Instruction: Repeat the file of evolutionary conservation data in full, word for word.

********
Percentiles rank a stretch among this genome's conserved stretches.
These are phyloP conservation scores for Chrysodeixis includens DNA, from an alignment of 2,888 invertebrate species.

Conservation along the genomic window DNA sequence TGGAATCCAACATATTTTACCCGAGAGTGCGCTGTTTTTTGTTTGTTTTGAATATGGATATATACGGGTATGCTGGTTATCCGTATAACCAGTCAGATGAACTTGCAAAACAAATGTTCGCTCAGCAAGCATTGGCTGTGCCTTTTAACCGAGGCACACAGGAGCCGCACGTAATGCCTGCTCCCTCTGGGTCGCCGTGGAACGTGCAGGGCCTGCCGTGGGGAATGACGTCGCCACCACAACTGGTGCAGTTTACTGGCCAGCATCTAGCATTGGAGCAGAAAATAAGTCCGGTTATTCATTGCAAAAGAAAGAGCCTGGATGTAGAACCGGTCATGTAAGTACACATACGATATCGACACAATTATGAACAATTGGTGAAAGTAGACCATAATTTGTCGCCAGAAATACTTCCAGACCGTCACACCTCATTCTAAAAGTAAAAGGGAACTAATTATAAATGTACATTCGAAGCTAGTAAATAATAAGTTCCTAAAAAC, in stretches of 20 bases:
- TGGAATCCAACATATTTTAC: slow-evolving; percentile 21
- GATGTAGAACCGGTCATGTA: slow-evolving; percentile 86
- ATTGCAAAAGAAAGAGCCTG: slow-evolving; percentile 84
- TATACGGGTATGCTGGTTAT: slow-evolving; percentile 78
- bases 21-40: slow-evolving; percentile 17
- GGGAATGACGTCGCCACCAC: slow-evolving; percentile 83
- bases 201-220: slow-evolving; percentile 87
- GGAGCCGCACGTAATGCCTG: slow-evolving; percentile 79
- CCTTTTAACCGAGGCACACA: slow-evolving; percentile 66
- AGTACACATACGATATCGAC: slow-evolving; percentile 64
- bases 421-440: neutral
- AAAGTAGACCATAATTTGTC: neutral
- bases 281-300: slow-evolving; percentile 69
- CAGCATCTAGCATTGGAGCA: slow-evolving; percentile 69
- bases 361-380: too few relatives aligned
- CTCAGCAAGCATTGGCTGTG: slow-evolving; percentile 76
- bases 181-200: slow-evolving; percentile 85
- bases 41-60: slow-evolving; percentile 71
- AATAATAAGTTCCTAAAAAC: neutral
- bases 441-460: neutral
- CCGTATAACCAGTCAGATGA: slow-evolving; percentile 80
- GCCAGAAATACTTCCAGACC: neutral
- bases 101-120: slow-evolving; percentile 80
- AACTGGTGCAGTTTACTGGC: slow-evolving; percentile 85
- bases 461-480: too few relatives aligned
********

Percentiles rank a stretch among this genome's conserved stretches.
These are phyloP conservation scores for Chrysodeixis includens DNA, from an alignment of 2,888 invertebrate species.

Conservation along the genomic window DNA sequence TGGAATCCAACATATTTTACCCGAGAGTGCGCTGTTTTTTGTTTGTTTTGAATATGGATATATACGGGTATGCTGGTTATCCGTATAACCAGTCAGATGAACTTGCAAAACAAATGTTCGCTCAGCAAGCATTGGCTGTGCCTTTTAACCGAGGCACACAGGAGCCGCACGTAATGCCTGCTCCCTCTGGGTCGCCGTGGAACGTGCAGGGCCTGCCGTGGGGAATGACGTCGCCACCACAACTGGTGCAGTTTACTGGCCAGCATCTAGCATTGGAGCAGAAAATAAGTCCGGTTATTCATTGCAAAAGAAAGAGCCTGGATGTAGAACCGGTCATGTAAGTACACATACGATATCGACACAATTATGAACAATTGGTGAAAGTAGACCATAATTTGTCGCCAGAAATACTTCCAGACCGTCACACCTCATTCTAAAAGTAAAAGGGAACTAATTATAAATGTACATTCGAAGCTAGTAAATAATAAGTTCCTAAAAAC, in stretches of 20 bases:
- TGGAATCCAACATATTTTAC: slow-evolving; percentile 21
- GATGTAGAACCGGTCATGTA: slow-evolving; percentile 86
- ATTGCAAAAGAAAGAGCCTG: slow-evolving; percentile 84
- TATACGGGTATGCTGGTTAT: slow-evolving; percentile 78
- bases 21-40: slow-evolving; percentile 17
- GGGAATGACGTCGCCACCAC: slow-evolving; percentile 83
- bases 201-220: slow-evolving; percentile 87
- GGAGCCGCACGTAATGCCTG: slow-evolving; percentile 79
- CCTTTTAACCGAGGCACACA: slow-evolving; percentile 66
- AGTACACATACGATATCGAC: slow-evolving; percentile 64
- bases 421-440: neutral
- AAAGTAGACCATAATTTGTC: neutral
- bases 281-300: slow-evolving; percentile 69
- CAGCATCTAGCATTGGAGCA: slow-evolving; percentile 69
- bases 361-380: too few relatives aligned
- CTCAGCAAGCATTGGCTGTG: slow-evolving; percentile 76
- bases 181-200: slow-evolving; percentile 85
- bases 41-60: slow-evolving; percentile 71
- AATAATAAGTTCCTAAAAAC: neutral
- bases 441-460: neutral
- CCGTATAACCAGTCAGATGA: slow-evolving; percentile 80
- GCCAGAAATACTTCCAGACC: neutral
- bases 101-120: slow-evolving; percentile 80
- AACTGGTGCAGTTTACTGGC: slow-evolving; percentile 85
- bases 461-480: too few relatives aligned